Niger: Treatment and Prevention to Break the Cycle of Malnutrition

MSF and its local partners have treated 77,000 severely malnourished children in Niger this year and are distributing food supplements to 143,000 young children. To address a recurrent nutritional crisis, prevention is crucial.

Niamey, September 8, 2010—Every year, the population of Niger is affected by a nutritional crisis that peaks between May and September. The scale of the crisis in 2010 is particularly worrying.

More than 77,000 children with severe malnutrition have already been treated this year in the 69 nutritional centers supported by Doctors Without Borders/Médecins Sans Frontières(MSF) and its partners: Forum Santé Niger (FORSANI), and Bien-Être de la Femme et de l’Enfant au Niger (BEFEN/ALIMA). Since July, MSF has also been distributing food supplements to more than 143,000 young children to prevent them from becoming malnourished. Quality preventive measures are crucial in dealing with the recurrent nutritional crisis in Niger.

“With the overwhelming number of severely malnourished children in need of treatment, the medical structures run by the Ministry of Health become overburdened,” said Patrick Barbier, MSF’s head of mission in Niger. “Those children are often in a critical health condition, which increases the risk of death. Even in the most optimistic scenario, mortality rates in nutritional programs are still high, ranging from three to four percent. This is why preventing malnutrition is also crucial.”

In addition to providing treatment for children with severe malnutrition, MSF is distributing ready-to-use supplementary food to more than 143,000 children. These products, containing milk, minerals, and vitamins, are adapted to the nutritional needs of young children. The plan has been worked out with the Government of Niger, the World Food Program (WFP) and UNICEF and the distributions are being implemented in five districts in collaboration with Nigerien organizations.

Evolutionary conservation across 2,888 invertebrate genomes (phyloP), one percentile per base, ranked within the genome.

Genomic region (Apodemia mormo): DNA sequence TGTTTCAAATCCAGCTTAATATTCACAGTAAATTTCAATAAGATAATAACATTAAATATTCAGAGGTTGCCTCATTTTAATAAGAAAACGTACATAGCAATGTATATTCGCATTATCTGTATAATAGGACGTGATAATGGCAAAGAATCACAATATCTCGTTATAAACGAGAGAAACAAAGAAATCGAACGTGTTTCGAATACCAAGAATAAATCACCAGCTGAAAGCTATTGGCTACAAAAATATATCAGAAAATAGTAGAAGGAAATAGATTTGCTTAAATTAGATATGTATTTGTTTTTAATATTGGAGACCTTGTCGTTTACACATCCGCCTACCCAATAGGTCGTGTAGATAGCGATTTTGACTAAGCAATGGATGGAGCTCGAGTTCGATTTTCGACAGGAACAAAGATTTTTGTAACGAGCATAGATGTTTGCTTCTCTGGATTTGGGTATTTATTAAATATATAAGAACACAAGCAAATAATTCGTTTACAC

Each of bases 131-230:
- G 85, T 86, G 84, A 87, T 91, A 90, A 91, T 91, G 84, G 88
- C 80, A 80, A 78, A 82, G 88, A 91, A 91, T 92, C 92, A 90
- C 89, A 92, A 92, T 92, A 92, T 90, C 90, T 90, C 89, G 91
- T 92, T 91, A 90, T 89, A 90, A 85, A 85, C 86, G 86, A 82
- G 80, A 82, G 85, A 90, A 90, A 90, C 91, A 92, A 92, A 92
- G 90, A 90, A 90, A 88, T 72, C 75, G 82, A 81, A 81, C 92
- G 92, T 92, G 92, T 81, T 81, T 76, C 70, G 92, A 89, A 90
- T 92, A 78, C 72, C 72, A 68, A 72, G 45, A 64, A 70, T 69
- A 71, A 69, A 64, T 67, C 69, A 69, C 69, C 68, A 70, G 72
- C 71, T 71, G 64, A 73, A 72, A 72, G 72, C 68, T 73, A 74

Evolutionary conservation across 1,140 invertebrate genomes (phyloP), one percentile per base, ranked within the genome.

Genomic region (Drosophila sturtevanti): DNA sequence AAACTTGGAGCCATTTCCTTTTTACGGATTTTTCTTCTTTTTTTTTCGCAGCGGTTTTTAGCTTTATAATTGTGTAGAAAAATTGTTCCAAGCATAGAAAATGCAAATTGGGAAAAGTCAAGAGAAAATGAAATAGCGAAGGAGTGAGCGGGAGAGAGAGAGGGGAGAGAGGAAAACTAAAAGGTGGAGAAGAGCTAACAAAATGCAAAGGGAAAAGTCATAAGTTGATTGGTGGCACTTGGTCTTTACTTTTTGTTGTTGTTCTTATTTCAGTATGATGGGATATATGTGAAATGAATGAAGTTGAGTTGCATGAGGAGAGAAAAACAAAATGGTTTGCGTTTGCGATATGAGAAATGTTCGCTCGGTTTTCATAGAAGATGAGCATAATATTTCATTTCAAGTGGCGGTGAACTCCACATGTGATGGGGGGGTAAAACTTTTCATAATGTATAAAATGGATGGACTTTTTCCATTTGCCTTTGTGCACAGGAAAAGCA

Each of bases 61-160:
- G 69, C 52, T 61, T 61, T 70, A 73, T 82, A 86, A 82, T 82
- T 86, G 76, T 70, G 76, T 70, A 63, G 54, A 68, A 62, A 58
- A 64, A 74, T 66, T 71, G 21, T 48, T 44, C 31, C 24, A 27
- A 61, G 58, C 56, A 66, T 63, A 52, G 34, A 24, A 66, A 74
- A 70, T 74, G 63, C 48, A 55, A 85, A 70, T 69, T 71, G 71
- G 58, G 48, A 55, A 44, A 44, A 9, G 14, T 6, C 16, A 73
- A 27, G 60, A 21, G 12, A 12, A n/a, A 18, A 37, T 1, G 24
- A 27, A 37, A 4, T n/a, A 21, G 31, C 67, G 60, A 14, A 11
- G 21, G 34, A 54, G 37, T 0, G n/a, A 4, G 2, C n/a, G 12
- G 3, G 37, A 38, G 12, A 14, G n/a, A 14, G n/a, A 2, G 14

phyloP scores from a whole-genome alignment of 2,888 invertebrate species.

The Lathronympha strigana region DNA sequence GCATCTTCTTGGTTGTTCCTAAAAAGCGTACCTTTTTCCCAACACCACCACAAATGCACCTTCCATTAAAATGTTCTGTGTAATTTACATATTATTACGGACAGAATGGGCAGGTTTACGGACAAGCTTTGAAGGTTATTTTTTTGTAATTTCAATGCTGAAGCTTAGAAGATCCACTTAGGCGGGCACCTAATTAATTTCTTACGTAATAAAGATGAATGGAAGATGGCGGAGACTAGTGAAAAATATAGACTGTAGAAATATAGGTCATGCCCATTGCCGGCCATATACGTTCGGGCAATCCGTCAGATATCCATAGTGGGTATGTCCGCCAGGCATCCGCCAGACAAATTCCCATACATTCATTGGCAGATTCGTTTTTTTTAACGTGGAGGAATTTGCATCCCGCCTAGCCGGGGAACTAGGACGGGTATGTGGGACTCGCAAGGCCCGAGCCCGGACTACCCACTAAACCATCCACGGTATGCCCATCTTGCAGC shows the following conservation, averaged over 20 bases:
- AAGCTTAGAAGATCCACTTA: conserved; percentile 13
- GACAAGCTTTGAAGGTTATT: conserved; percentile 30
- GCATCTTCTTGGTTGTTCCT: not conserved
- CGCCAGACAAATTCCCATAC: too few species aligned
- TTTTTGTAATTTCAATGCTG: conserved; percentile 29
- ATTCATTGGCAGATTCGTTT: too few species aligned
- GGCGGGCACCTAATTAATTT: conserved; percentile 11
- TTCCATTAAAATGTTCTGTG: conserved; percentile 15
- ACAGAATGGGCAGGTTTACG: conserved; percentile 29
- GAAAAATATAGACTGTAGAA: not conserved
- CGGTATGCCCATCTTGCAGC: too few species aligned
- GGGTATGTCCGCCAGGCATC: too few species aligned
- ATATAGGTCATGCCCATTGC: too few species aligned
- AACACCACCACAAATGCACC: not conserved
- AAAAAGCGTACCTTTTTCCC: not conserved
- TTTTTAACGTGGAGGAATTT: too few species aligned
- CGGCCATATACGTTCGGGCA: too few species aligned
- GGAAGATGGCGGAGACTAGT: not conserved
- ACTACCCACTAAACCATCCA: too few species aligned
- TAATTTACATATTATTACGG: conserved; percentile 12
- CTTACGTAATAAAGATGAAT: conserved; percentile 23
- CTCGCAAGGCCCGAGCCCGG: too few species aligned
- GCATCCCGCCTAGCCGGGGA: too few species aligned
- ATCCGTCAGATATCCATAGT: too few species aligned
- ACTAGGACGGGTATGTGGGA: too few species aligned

“Prevention is about finding the best way of stopping children from becoming severely malnourished year after year,” said Dr. Susan Shepherd, coordinator of MSF’s nutritional working group, “decreasing the medical, logistical, and financial burdens that are created by the treatment of so many sick children.”

The distribution of food supplements on a large scale this year represents a major positive change in the preventive response to the nutritional emergencies in Niger. However, the recurrent nature of the nutritional crisis in the country calls for these preventive strategies to be integrated into the fight against malnutrition on a more permanent basis.  

MSF aims to work with its local and international partners to define the best product and the most effective long-term strategy to prevent malnutrition among young children in Niger.

MSF and its national partners BEFEN/ALIMA and FORSANI have admitted more than 77,000 children with severe malnutrition out of the 170,000 who received care in the country since the beginning of the year. In these regions, as well as in Agadez, MSF provides free medical care for young children in primary health care centers and pediatric hospitals.